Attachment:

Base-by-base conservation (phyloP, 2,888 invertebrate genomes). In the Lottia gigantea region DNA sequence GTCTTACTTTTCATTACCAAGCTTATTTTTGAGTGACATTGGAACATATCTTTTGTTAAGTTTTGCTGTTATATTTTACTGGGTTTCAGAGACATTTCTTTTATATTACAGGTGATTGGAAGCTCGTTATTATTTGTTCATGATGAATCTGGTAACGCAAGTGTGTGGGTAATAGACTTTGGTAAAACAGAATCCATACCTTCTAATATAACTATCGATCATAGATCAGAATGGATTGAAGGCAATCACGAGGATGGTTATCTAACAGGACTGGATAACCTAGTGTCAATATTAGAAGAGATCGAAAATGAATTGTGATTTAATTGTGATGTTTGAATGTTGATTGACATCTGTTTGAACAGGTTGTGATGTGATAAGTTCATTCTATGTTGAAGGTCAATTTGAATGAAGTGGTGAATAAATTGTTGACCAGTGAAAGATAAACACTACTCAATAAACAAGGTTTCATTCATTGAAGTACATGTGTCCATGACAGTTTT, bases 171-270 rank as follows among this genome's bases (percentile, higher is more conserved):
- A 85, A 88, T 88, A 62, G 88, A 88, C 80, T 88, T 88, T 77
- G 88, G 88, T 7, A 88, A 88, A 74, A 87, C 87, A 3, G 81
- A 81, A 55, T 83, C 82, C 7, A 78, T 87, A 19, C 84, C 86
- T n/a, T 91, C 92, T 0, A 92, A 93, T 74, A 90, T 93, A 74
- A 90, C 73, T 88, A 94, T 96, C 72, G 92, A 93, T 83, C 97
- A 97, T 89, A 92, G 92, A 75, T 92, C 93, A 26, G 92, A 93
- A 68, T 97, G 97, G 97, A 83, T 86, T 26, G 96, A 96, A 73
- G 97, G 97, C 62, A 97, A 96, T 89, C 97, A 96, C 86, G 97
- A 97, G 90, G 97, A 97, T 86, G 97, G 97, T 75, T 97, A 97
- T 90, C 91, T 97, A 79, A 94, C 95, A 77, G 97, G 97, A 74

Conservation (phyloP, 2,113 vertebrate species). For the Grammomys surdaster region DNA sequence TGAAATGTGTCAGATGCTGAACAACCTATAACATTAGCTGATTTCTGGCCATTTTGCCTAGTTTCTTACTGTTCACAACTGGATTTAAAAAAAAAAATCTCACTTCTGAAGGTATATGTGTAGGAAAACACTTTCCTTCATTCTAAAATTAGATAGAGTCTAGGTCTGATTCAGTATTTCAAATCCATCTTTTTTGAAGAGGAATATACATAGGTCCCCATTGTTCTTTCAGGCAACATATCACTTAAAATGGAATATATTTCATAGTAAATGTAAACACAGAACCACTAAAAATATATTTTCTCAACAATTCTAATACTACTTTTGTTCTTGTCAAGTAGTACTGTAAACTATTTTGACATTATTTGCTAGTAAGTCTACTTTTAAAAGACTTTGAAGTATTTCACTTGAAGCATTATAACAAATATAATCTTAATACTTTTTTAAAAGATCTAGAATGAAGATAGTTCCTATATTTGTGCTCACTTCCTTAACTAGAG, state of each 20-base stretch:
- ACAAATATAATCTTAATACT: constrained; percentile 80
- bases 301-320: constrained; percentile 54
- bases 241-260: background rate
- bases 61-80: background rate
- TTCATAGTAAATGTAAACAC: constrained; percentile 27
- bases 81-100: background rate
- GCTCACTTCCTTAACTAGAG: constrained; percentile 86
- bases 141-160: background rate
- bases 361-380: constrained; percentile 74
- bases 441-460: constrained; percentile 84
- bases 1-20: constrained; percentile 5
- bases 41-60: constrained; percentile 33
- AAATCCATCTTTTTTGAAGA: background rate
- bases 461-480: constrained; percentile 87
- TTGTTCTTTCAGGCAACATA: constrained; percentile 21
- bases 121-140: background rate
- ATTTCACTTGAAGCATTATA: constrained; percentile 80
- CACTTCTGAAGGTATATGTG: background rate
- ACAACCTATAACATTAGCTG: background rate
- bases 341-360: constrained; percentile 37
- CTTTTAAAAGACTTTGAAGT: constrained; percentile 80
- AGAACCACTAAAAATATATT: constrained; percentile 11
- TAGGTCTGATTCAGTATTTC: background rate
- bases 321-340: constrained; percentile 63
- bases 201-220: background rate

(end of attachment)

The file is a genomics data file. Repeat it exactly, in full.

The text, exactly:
Base-by-base conservation (phyloP, 2,888 invertebrate genomes). In the Lottia gigantea region DNA sequence GTCTTACTTTTCATTACCAAGCTTATTTTTGAGTGACATTGGAACATATCTTTTGTTAAGTTTTGCTGTTATATTTTACTGGGTTTCAGAGACATTTCTTTTATATTACAGGTGATTGGAAGCTCGTTATTATTTGTTCATGATGAATCTGGTAACGCAAGTGTGTGGGTAATAGACTTTGGTAAAACAGAATCCATACCTTCTAATATAACTATCGATCATAGATCAGAATGGATTGAAGGCAATCACGAGGATGGTTATCTAACAGGACTGGATAACCTAGTGTCAATATTAGAAGAGATCGAAAATGAATTGTGATTTAATTGTGATGTTTGAATGTTGATTGACATCTGTTTGAACAGGTTGTGATGTGATAAGTTCATTCTATGTTGAAGGTCAATTTGAATGAAGTGGTGAATAAATTGTTGACCAGTGAAAGATAAACACTACTCAATAAACAAGGTTTCATTCATTGAAGTACATGTGTCCATGACAGTTTT, bases 171-270 rank as follows among this genome's bases (percentile, higher is more conserved):
- A 85, A 88, T 88, A 62, G 88, A 88, C 80, T 88, T 88, T 77
- G 88, G 88, T 7, A 88, A 88, A 74, A 87, C 87, A 3, G 81
- A 81, A 55, T 83, C 82, C 7, A 78, T 87, A 19, C 84, C 86
- T n/a, T 91, C 92, T 0, A 92, A 93, T 74, A 90, T 93, A 74
- A 90, C 73, T 88, A 94, T 96, C 72, G 92, A 93, T 83, C 97
- A 97, T 89, A 92, G 92, A 75, T 92, C 93, A 26, G 92, A 93
- A 68, T 97, G 97, G 97, A 83, T 86, T 26, G 96, A 96, A 73
- G 97, G 97, C 62, A 97, A 96, T 89, C 97, A 96, C 86, G 97
- A 97, G 90, G 97, A 97, T 86, G 97, G 97, T 75, T 97, A 97
- T 90, C 91, T 97, A 79, A 94, C 95, A 77, G 97, G 97, A 74

Conservation (phyloP, 2,113 vertebrate species). For the Grammomys surdaster region DNA sequence TGAAATGTGTCAGATGCTGAACAACCTATAACATTAGCTGATTTCTGGCCATTTTGCCTAGTTTCTTACTGTTCACAACTGGATTTAAAAAAAAAAATCTCACTTCTGAAGGTATATGTGTAGGAAAACACTTTCCTTCATTCTAAAATTAGATAGAGTCTAGGTCTGATTCAGTATTTCAAATCCATCTTTTTTGAAGAGGAATATACATAGGTCCCCATTGTTCTTTCAGGCAACATATCACTTAAAATGGAATATATTTCATAGTAAATGTAAACACAGAACCACTAAAAATATATTTTCTCAACAATTCTAATACTACTTTTGTTCTTGTCAAGTAGTACTGTAAACTATTTTGACATTATTTGCTAGTAAGTCTACTTTTAAAAGACTTTGAAGTATTTCACTTGAAGCATTATAACAAATATAATCTTAATACTTTTTTAAAAGATCTAGAATGAAGATAGTTCCTATATTTGTGCTCACTTCCTTAACTAGAG, state of each 20-base stretch:
- ACAAATATAATCTTAATACT: constrained; percentile 80
- bases 301-320: constrained; percentile 54
- bases 241-260: background rate
- bases 61-80: background rate
- TTCATAGTAAATGTAAACAC: constrained; percentile 27
- bases 81-100: background rate
- GCTCACTTCCTTAACTAGAG: constrained; percentile 86
- bases 141-160: background rate
- bases 361-380: constrained; percentile 74
- bases 441-460: constrained; percentile 84
- bases 1-20: constrained; percentile 5
- bases 41-60: constrained; percentile 33
- AAATCCATCTTTTTTGAAGA: background rate
- bases 461-480: constrained; percentile 87
- TTGTTCTTTCAGGCAACATA: constrained; percentile 21
- bases 121-140: background rate
- ATTTCACTTGAAGCATTATA: constrained; percentile 80
- CACTTCTGAAGGTATATGTG: background rate
- ACAACCTATAACATTAGCTG: background rate
- bases 341-360: constrained; percentile 37
- CTTTTAAAAGACTTTGAAGT: constrained; percentile 80
- AGAACCACTAAAAATATATT: constrained; percentile 11
- TAGGTCTGATTCAGTATTTC: background rate
- bases 321-340: constrained; percentile 63
- bases 201-220: background rate